45. Letarouilly JG, Flachaire B, Labadie C, et al. Secukinumab and ustekinumab treatment in psoriatic arthritis: results of a direct comparison. Rheumatology (Oxford) 2020; Nov 24:keaa710. doi: 10.1093/rheumatology/keaa710. [Epub ahead of print].
46. Melton AC, Melrose J, Alajoki L, et al. Regulation of IL-17A production is distinct from IL-17F in a primary human cell co-culture model of T cell-mediated B cell activation. PLoS One 2013; 8:e58966.
47. Gomez-Rodriguez J, Sahu N, Handon R, et al. Differential expression of interleukin-17A and -17F is coupled to T cell receptor signaling via inducible T cell kinase. Immunity 2009; 31:587–597.
48▪▪. Burns LA, Maroof A, Marshall D, et al. Presence, function, and regulation of IL-17F-expressing human CD4(+) T cells. Eur J Immunol 2020; 50:568–580.
49. Aschenbrenner D, Foglierini M, Jarrossay D, et al. An immunoregulatory and tissue-residency program modulated by c-MAF in human TH17 cells. Nat Immunol 2018; 19:1126–1136.
50. Yang XP, Ghoreschi K, Steward-Tharp SM, et al. Opposing regulation of the locus encoding IL-17 through direct, reciprocal actions of STAT3 and STAT5. Nat Immunol 2011; 12:247–254.
51. Miller PG, Bonn MB, McKarns SC. Transmembrane TNF-TNFR2 impairs Th17 differentiation by promoting Il2 expression. J Immunol 2015; 195:2633–2647.
52. Kaaij MH, van Tok MN, Blijdorp IC, et al. Transmembrane TNF drives osteoproliferative joint inflammation reminiscent of human spondyloarthritis. J Exp Med 2020; 217:e20200288.
53. Kolbinger F, Loesche C, Valentin MA, et al. beta-Defensin 2 is a responsive biomarker of IL-17A-driven skin pathology in patients with psoriasis. J Allergy Clin Immunol 2017; 139:923–932. e8.
54. Glatt S, Baeten D, Baker T, et al. Dual IL-17A and IL-17F neutralisation by bimekizumab in psoriatic arthritis: evidence from preclinical experiments and a randomised placebo-controlled clinical trial that IL-17F contributes to human chronic tissue inflammation. Ann Rheum Dis 2018; 77:523–532.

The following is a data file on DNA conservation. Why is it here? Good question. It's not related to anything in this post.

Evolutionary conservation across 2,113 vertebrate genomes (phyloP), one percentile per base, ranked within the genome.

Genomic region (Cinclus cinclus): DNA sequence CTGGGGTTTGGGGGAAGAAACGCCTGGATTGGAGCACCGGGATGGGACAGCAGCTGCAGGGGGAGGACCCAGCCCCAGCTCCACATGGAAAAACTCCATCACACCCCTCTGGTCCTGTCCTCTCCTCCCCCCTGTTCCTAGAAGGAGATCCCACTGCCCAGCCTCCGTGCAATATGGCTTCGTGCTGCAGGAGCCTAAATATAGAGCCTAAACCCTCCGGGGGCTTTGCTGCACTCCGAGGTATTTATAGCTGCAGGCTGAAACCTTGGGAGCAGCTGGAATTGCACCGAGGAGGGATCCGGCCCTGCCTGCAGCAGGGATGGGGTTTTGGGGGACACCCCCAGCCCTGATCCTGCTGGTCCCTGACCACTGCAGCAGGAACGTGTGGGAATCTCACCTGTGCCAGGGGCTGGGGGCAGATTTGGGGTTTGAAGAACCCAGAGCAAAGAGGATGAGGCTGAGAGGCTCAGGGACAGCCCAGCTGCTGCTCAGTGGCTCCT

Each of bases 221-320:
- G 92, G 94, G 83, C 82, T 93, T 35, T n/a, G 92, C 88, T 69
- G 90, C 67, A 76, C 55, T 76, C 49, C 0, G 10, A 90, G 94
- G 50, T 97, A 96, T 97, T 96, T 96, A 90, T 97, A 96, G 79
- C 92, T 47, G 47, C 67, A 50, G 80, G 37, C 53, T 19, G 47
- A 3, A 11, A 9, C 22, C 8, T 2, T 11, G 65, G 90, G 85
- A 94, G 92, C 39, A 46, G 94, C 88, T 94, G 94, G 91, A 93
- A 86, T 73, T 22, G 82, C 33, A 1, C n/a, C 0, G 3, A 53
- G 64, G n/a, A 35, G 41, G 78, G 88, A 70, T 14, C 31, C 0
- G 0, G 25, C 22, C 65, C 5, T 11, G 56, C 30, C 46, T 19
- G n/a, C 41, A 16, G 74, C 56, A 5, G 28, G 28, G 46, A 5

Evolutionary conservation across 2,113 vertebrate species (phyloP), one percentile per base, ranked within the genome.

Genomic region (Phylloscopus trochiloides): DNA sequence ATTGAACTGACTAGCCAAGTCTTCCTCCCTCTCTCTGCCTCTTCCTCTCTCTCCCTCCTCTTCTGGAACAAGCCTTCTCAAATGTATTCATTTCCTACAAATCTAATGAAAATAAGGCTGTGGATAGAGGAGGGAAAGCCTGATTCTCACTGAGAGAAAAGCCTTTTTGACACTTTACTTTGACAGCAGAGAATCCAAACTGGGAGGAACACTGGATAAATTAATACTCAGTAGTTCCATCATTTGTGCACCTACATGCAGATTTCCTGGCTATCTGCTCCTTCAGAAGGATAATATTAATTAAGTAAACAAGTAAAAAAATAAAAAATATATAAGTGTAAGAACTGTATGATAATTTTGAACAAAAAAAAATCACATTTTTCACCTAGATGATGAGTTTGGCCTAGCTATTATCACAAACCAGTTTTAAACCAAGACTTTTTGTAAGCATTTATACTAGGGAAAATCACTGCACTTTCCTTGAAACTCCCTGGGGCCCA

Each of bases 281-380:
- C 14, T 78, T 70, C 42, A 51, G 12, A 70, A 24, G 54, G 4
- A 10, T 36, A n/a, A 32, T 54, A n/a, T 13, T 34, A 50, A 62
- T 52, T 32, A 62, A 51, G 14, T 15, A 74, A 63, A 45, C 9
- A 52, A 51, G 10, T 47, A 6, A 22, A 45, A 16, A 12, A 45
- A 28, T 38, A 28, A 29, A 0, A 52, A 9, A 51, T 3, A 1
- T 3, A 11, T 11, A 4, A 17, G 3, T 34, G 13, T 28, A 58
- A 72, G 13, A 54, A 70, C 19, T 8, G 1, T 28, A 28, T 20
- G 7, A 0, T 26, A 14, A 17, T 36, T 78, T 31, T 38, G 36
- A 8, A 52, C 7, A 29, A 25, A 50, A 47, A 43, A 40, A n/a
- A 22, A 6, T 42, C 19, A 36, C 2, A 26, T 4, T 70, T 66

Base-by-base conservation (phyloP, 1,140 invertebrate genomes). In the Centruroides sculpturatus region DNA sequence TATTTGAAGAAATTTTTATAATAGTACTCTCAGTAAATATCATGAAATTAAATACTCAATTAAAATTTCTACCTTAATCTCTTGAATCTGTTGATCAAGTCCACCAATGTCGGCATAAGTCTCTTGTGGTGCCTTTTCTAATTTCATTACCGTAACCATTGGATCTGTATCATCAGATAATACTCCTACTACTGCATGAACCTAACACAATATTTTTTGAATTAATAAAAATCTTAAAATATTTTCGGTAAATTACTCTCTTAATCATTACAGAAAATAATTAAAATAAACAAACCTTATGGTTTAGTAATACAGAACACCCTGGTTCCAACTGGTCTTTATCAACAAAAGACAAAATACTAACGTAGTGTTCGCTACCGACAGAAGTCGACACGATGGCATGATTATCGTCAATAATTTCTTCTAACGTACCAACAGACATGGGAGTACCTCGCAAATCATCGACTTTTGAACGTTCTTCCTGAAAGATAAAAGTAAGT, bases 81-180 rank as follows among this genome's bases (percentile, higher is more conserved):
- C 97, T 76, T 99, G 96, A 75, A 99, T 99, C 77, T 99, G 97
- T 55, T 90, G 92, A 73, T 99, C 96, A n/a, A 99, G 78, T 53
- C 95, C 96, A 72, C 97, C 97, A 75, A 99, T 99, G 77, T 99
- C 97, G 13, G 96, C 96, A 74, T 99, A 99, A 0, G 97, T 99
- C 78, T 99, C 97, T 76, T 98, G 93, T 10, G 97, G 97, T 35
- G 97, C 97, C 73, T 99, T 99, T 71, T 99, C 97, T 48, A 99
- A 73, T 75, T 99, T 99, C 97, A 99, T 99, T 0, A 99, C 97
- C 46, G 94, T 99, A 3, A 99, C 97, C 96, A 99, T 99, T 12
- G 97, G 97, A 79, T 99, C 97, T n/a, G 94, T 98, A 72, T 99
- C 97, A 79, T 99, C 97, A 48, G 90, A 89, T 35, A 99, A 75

55▪. Chen S, Blijdorp IC, van Mens LJJ, et al. Interleukin 17A and IL-17F expression and functional responses in rheumatoid arthritis and peripheral spondyloarthritis. J Rheumatol 2020; 47:1606–1613.
56▪. Gordon KB, Foley P, Krueger JG, et al. Bimekizumab efficacy and safety in moderate to severe plaque psoriasis (BE READY): a multicentre, double-blind, placebo-controlled, randomised withdrawal phase 3 trial. Lancet 2021; 397:475–486.
57▪. Reich K, Papp KA, Blauvelt A, et al. Bimekizumab versus ustekinumab for the treatment of moderate to severe plaque psoriasis (BE VIVID): efficacy and safety from a 52-week, multicentre, double-blind, active comparator and placebo controlled phase 3 trial. Lancet 2021; 397:487–498.
58. Blauvelt A, Papp KA, Merola JF, et al. Bimekizumab for patients with moderate to severe plaque psoriasis: 60-week results from BE ABLE 2, a randomized, double-blinded, placebo-controlled, phase 2b extension study. J Am Acad Dermatol 2020; 83:1367–1374.
59. Papp KA, Merola JF, Gottlieb AB, et al. Dual neutralization of both interleukin 17A and interleukin 17F with bimekizumab in patients with psoriasis: Results from BE ABLE 1, a 12-week randomized, double-blinded, placebo-controlled phase 2b trial. J Am Acad Dermatol 2018; 79:277–286. e10.
60▪. Warren RBA, Bagel J, Papp KA, et al. Bimekizumab efficacy and safety versus adalimumab in patients with moderate to severe plaque psoriasis: results from a multicenter, randomized, double-blinded active comparator-controlled phase 3 trial (Be Sure). SKIN J Cutan Med 2021; 5:s15.
61. Blauvelt A, Reich K, Tsai TF, et al. Secukinumab is superior to ustekinumab in clearing skin of subjects with moderate-to-severe plaque psoriasis up to 1 year: Results from the CLEAR study. J Am Acad Dermatol 2017; 76:60–69. e9.
62. Griffiths CE, Reich K, Lebwohl M, et al. Comparison of ixekizumab with etanercept or placebo in moderate-to-severe psoriasis (UNCOVER-2 and UNCOVER-3): results from two phase 3 randomised trials. Lancet 2015; 386:541–551.
63. Ritchlin CT, Kavanaugh A, Merola JF, et al. Bimekizumab in patients with active psoriatic arthritis: results from a 48-week, randomised, double-blind, placebo-controlled, dose-ranging phase 2b trial. Lancet 2020; 395:427–440.
64▪. van der Heijde D, Gensler LS, Deodhar A, et al. Dual neutralisation of interleukin-17A and interleukin-17F with bimekizumab in patients with active ankylosing spondylitis: results from a 48-week phase IIb, randomised, double-blind, placebo-controlled, dose-ranging study. Ann Rheum Dis 2020; 79:595–604.
65▪. Shah M, Maroof A, Gikas P, et al. Dual neutralisation of IL-17F and IL-17A with bimekizumab blocks inflammation-driven osteogenic differentiation of human periosteal cells. RMD Open 2020; 6:e001306.